That situation helped ignite the trade speculation over the summer.

If all things related to their performance remained equal (Fleury still plays like a starting goalie; Murray doesn’t regress too much) you still have to think that the Penguins would probably prefer to keep Murray long-term, simply because he is still cheaper at the moment (an important thing for a team that always spends to the cap like Pittsburgh) and is nearly 10 years younger. For as good as Fleury has been over the past couple of years since having his career do a complete 180 after a disastrous 2012-13 playoff performance, he is still starting to get to an age where goalies typically start to slow down a little.

If nothing else, the Penguins have the 2016-17 season to evaluate the performance of both and make their long-term decision before having to worry about exposing Murray to the expansion draft.

The 2015-16 season was one of Fleury’s best in the NHL before two concussions sidelined him for extended periods of time. The latter happened late in the regular season and kept him sidelined through the start of the playoffs. By that point Murray had taken over the job. The Penguins briefly turned to Fleury for Game 5 of the Eastern Conference Finals, an overtime loss that saw Fleury struggle down the stretch. The Penguins went back to Murray in Games 6 and 7 — both wins — and continued to ride him through the Stanley Cup Final.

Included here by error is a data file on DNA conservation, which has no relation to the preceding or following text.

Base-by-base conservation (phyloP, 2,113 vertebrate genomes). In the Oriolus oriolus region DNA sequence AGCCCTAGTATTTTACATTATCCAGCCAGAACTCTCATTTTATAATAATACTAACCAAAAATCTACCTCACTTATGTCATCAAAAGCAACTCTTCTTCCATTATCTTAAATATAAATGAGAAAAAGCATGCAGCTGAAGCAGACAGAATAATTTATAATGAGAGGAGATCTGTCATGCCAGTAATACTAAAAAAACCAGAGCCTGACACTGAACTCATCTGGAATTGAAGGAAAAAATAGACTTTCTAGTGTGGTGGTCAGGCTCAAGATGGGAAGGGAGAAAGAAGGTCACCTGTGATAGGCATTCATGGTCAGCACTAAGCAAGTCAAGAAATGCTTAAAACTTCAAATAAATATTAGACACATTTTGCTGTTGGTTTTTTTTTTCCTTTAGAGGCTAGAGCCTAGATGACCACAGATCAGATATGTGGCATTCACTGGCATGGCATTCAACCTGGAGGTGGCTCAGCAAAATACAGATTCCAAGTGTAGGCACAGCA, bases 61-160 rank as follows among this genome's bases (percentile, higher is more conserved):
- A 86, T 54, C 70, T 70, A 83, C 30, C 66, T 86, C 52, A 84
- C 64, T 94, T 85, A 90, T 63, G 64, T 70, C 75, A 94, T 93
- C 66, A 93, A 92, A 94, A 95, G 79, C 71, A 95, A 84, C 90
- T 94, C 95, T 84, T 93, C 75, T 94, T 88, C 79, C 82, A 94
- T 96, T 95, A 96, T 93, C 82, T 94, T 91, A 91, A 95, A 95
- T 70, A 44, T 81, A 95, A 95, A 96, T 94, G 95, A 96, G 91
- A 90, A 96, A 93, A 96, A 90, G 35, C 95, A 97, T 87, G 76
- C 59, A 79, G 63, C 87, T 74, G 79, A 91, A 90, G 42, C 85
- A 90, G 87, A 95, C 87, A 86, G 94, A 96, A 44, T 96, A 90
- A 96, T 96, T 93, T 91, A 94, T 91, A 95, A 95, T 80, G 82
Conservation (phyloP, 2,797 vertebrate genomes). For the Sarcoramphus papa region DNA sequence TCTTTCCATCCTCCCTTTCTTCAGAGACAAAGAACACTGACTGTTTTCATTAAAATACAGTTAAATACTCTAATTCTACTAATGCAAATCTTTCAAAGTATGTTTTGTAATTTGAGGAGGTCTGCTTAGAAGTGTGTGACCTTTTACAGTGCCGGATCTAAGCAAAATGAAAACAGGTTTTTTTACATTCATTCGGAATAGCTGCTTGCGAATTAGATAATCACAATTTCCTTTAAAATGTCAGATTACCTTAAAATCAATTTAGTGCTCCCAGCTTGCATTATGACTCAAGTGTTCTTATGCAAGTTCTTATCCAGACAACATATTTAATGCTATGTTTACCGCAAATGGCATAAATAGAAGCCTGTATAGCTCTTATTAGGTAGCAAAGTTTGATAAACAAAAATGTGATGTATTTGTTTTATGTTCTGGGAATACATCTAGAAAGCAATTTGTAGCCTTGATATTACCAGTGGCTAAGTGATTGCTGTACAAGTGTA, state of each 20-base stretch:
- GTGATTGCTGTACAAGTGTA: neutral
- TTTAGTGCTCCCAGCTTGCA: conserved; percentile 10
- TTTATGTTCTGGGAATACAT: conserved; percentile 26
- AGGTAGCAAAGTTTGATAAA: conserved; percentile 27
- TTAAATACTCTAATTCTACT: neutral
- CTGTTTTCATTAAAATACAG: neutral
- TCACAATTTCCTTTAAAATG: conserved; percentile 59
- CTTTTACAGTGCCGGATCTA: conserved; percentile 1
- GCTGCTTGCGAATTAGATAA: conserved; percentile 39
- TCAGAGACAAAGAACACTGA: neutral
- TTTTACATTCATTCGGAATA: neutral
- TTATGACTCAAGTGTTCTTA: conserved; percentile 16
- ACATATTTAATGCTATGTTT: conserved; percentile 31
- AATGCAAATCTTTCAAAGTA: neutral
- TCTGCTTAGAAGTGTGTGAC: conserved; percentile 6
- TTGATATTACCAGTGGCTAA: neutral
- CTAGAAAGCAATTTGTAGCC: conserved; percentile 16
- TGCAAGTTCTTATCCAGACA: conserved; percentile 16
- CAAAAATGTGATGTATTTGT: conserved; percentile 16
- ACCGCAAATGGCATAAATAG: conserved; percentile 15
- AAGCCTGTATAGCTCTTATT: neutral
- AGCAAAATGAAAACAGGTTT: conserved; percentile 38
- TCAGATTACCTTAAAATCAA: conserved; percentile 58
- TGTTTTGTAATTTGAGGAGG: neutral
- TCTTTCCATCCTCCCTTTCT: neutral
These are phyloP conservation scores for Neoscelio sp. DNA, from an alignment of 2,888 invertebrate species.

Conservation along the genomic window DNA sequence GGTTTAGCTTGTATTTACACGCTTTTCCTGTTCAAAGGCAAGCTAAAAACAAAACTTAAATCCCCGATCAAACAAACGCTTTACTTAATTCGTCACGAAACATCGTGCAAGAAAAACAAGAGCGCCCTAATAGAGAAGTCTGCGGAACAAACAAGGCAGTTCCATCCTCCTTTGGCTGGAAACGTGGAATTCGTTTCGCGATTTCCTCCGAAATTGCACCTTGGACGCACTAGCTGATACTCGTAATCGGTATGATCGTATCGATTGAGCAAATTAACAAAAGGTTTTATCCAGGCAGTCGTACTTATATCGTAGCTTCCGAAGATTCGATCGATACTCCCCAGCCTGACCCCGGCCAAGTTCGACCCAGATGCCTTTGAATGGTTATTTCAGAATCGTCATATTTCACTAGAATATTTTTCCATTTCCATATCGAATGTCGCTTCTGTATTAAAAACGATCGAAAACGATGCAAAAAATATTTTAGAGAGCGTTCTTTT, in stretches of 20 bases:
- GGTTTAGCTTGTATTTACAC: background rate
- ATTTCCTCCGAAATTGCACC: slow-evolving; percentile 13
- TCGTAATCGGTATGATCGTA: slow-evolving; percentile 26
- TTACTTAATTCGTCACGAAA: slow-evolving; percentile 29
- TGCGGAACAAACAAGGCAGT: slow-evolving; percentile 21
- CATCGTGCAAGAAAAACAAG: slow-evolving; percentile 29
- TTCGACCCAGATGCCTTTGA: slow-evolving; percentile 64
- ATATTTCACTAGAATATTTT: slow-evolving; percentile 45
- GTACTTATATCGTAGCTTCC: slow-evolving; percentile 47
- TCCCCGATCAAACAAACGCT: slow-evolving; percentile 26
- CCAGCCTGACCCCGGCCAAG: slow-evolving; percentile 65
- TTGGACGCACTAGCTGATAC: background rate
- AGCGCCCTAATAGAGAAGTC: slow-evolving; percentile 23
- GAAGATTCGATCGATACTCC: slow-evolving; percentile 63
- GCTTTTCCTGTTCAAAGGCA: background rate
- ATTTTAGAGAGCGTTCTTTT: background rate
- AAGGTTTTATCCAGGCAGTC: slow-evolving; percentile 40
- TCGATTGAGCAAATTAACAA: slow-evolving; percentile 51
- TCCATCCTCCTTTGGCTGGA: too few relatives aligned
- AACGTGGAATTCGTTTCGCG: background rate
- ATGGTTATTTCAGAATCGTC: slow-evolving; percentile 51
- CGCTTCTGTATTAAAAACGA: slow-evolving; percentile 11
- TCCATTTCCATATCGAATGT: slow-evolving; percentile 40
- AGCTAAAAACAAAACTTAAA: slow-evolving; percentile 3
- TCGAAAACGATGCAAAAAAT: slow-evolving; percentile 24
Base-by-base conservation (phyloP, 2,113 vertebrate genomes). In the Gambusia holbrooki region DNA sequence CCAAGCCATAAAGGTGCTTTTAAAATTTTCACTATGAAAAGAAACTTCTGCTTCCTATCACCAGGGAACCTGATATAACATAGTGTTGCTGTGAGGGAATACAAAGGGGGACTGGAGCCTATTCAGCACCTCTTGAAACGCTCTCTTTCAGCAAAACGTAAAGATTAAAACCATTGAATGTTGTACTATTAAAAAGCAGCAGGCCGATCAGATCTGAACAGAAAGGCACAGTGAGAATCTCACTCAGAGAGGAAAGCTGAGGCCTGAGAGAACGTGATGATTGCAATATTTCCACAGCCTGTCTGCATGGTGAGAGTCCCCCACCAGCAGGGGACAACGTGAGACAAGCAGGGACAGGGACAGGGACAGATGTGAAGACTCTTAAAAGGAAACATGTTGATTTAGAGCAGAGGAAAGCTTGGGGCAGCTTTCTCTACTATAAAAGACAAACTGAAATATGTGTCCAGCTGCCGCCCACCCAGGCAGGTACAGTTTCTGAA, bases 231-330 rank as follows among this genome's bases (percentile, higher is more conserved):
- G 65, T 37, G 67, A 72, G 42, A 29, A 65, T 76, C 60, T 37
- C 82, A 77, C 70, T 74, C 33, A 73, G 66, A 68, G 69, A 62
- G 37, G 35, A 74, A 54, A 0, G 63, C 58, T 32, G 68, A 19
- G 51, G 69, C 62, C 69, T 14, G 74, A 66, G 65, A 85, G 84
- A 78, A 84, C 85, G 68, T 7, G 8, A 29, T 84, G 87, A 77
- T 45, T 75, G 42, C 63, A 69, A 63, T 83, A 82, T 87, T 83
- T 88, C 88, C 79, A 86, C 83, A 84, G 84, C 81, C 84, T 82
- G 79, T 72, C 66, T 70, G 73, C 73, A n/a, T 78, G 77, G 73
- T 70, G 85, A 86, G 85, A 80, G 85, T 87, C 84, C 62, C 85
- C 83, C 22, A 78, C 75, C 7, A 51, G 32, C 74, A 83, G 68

At the start of the season his play was probably the biggest reason the Penguins remained in the playoff hunt when the rest of the team around him was struggling prior to the coaching and roster changes that helped turn around the season.

The Fleury-Murray watch in Pittsburgh is on


This post is part of Pittsburgh Penguins day at PHT…

After a spring and early summer filled with speculation, Marc-Andre Fleury is heading back to where he’s always been — Pittsburgh.

But while his city stays the same, the circumstances are more different than ever.

It’s still not 100 percent official what in capacity Fleury will report to camp next month, though logic suggests that — after watching Matt Murray backstop the club to the Stanley Cup in June — Fleury will enter the season as Murray’s No. 2.

But he wants to be the No. 1.